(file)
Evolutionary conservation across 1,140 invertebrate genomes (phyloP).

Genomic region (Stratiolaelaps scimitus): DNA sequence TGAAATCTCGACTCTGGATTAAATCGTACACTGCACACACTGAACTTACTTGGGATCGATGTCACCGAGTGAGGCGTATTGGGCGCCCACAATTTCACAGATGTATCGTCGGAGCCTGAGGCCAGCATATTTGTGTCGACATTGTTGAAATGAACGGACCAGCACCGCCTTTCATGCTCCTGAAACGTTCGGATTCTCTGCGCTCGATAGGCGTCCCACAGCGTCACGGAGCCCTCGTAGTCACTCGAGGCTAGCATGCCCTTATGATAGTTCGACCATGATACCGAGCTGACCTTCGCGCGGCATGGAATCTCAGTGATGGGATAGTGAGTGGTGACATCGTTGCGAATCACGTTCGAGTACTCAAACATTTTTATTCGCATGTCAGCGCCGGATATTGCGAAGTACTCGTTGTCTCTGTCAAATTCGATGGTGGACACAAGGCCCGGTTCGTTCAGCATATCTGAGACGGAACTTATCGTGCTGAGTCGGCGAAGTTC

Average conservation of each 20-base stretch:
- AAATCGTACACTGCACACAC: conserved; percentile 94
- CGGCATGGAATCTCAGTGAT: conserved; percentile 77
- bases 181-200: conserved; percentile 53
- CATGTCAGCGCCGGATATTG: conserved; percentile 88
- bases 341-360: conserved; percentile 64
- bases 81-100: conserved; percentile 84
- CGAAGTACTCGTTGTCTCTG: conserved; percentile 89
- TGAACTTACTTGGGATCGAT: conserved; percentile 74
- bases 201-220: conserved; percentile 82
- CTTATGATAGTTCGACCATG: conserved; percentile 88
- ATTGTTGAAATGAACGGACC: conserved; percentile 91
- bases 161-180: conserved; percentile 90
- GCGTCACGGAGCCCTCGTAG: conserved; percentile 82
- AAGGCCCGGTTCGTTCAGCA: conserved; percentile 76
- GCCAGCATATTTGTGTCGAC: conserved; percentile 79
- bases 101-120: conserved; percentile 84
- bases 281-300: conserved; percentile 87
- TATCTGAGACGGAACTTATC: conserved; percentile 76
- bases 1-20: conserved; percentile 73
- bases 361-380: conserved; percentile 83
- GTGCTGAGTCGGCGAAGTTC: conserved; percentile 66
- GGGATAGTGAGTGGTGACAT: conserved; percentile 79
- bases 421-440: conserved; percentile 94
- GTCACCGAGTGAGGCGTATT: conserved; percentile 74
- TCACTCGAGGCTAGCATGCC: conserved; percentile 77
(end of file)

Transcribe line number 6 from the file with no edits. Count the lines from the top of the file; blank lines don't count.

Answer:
- bases 181-200: conserved; percentile 53